Discriminated pregnant employee wins €20,000

Wioleta began her employment on 3rd of April 2006. She has been employed to a position titled as a “Practice Administrator”, while in fact her duties were to look after the children and the house of her employer. Initially the relations were satisfying until the time Ms. Wioleta informed her employer that she is pregnant and that she faces a possibility of miscarrying this pregnancy.

She subsequently provided her employer with medical certificates justifying her absence from work. Nonetheless, she has been pressured by the employer to come to work the following day.
She has eventually taken a longer time off work. When she came back she was faced with a hostile and an aggressive behaviour of her employer. Her working hours were reduced and so was her salary under the explanation that the children moved schools and will do the majority of their extra-curricular activities during the school hours, thus previous hours are no longer available.
At last, she has been made redundant under the explanation that the company that employed her suffered a set back and a downturn in business and therefore it was necessary to cut the costs.

Questions of the Labour Court
The Court while assessing the case set out a question of fact, firstly, whether or not, the dismissal was solely motivated by Ms.Wioleta’s pregnancy, thus leading to a direct gender discrimination? Secondly, whether or not, the reduction of the hours was imposed due to the fact that Ms. Wioleta was pregnant? This would also leave us with a direct discrimination case.

The Law
The Irish Court in their judgment delivered to the case of Trailer Care Holdings v Deborah Healy relied on European Court of Justice’s ruling in Stichting Vormingcentrum voor Junge Volwassenen. This case stated that pregnancy is a uniquely female condition and any adverse treatment will subsequently lead to a direct discrimination on the grounds of gender.
Directive 92/85/EEC outlined in Article 10 that the period of protection begins with the pregnancy and lasts until the end of the maternity leave. This period is specially recognised by the law, thus any dismissal during this time is unlawful. However, the directive allowed for an exemption. This occurs when a dismissal is made due to a situation that is not connected to the female’s condition. Such must then be expressly stated and reasoned by the employer.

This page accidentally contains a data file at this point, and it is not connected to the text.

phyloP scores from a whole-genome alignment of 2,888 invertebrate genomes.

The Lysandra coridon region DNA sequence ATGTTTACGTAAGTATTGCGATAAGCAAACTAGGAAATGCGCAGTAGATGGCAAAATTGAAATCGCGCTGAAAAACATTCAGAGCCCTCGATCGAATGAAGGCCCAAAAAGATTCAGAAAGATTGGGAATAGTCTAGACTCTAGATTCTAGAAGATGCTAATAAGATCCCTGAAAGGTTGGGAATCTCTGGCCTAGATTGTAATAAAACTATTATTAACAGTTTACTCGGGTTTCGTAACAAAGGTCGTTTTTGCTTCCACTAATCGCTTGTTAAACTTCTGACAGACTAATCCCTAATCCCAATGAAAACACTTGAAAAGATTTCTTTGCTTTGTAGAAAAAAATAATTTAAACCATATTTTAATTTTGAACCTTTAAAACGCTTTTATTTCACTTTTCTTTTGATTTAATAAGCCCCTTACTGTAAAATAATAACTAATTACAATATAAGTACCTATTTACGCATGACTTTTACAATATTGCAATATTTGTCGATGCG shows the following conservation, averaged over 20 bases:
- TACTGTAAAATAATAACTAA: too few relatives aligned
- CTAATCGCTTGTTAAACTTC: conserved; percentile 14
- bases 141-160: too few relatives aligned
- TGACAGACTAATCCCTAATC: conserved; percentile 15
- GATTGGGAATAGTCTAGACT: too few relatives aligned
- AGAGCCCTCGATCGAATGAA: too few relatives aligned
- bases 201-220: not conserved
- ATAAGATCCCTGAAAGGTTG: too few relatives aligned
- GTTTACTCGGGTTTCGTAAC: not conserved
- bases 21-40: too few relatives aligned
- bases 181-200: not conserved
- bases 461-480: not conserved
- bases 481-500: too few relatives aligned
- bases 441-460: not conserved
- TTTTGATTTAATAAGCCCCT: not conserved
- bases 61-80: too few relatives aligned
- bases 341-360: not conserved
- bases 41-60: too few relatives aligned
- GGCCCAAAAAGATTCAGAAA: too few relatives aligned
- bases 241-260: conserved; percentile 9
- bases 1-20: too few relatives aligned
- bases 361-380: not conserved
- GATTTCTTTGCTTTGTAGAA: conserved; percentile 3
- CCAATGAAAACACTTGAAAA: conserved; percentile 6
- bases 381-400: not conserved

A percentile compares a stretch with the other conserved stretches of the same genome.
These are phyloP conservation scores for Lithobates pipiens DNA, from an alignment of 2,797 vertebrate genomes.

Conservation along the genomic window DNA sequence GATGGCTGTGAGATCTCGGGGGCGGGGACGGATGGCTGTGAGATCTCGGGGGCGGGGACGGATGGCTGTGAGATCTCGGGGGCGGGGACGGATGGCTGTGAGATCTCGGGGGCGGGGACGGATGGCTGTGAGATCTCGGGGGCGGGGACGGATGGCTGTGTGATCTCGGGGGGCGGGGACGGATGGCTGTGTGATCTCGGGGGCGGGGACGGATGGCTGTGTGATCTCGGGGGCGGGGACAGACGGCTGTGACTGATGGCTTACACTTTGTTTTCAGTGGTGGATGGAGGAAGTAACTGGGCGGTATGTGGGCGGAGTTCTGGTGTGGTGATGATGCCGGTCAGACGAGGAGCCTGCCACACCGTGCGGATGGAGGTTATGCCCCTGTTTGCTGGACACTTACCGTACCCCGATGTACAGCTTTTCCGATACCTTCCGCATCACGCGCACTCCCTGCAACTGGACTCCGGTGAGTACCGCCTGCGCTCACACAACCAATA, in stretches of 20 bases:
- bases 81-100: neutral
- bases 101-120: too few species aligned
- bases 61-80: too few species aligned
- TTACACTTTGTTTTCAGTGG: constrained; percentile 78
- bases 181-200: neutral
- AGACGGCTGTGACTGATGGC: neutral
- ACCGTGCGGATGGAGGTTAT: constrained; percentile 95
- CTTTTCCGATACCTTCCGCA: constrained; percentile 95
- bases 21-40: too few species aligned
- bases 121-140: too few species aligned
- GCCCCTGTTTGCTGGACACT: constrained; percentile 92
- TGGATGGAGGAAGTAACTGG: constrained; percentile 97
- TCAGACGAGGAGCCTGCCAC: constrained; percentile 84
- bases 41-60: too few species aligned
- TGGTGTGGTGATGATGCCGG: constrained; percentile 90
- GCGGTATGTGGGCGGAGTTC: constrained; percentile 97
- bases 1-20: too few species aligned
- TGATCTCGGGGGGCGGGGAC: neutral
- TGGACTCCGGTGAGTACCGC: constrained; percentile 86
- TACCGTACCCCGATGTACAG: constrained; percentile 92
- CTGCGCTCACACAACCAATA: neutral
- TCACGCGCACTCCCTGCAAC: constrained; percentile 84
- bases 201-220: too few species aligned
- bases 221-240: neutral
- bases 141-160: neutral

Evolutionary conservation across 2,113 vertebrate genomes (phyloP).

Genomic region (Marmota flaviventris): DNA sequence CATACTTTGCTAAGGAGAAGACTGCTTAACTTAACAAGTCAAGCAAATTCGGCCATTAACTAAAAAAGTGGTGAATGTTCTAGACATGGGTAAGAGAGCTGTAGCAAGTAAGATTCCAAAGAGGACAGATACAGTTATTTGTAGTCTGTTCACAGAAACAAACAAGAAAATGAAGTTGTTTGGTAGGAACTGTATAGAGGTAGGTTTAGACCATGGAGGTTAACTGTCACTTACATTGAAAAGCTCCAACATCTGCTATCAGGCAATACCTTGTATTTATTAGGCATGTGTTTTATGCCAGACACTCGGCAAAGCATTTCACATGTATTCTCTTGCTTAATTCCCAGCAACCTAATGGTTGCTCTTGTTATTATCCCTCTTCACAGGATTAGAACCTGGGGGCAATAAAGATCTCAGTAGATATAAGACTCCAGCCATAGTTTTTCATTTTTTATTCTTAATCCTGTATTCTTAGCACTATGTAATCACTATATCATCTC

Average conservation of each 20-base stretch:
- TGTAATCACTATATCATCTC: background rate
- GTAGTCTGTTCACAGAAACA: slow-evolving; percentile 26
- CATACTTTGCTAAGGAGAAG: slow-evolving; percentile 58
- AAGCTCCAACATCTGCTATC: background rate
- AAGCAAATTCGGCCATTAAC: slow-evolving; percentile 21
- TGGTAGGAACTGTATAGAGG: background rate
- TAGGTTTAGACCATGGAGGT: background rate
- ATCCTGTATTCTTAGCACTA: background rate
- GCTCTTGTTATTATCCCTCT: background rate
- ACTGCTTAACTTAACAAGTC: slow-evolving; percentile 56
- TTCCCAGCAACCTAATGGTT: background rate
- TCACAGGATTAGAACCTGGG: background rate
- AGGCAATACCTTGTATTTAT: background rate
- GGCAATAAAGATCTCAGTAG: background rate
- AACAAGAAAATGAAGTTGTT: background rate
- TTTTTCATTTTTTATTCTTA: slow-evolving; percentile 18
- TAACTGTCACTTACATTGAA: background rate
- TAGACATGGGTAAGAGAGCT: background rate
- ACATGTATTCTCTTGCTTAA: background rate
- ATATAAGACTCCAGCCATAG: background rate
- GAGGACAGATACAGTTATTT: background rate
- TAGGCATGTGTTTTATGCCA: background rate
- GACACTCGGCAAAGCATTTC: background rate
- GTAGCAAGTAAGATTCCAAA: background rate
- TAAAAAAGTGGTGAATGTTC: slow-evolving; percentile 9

Also, the employer is obliged to assess risks at work that may be of a particular concern to a pregnant worker. If any risk is subsequently found, then it must be addressed by the employer.
Finally, the law provides that the burden of proof to establish a prima facie case rests upon the complainant. It is important to remember that at this point the claimant is not proving employer’s discrimination, but is rather establishing a prima facie case of discrimination from the facts of the case. If this is achieved and is of a belief to the Court, then the burden of proof shifts to the respondent to prove that he has acted in a way that did not infringe the principle of equal treatment.

Decision of the Labour Court
The Court gave weight to the facts accounted by the complainant since these were more believable than respondent’s set of facts that lacked coherency and creditability. For instance, the respondent argued that she had to cut the hours while the kids no longer remained at home for the majority of the day. However, the long-term practice was that after bringing the kids to school, Ms. Wioleta engaged with housework. Therefore, longer school hours could not in any way exclude the hours that she was to spend on housekeeping. The Court also found lack of creditability in the employer’s argument that the work was too hard for her, while maintained the fact that the employer did not really embark on the risk assessment, but merely attempted to use it to make an argument justifying the reduced hours.
The Court took a very similar stance on the fact that the employee was made redundant. The documents presenting the business’ downturn were not audited by an independent accountant, thus were of a very little value to the respondent. What they did show however was that the downturn in business was not so great as to make it a necessity to cut the costs down.
Therefore, the Labour Court has found the employer guilty of a direct discrimination by making the worker redundant. The Court maintained that this was motivated by the worker’s pregnancy. Further, the Court found that the cutting of the hours did constitute a direct discrimination on the grounds of sex.
The Court ordered the plaintiff with damages amounting to €20,000.

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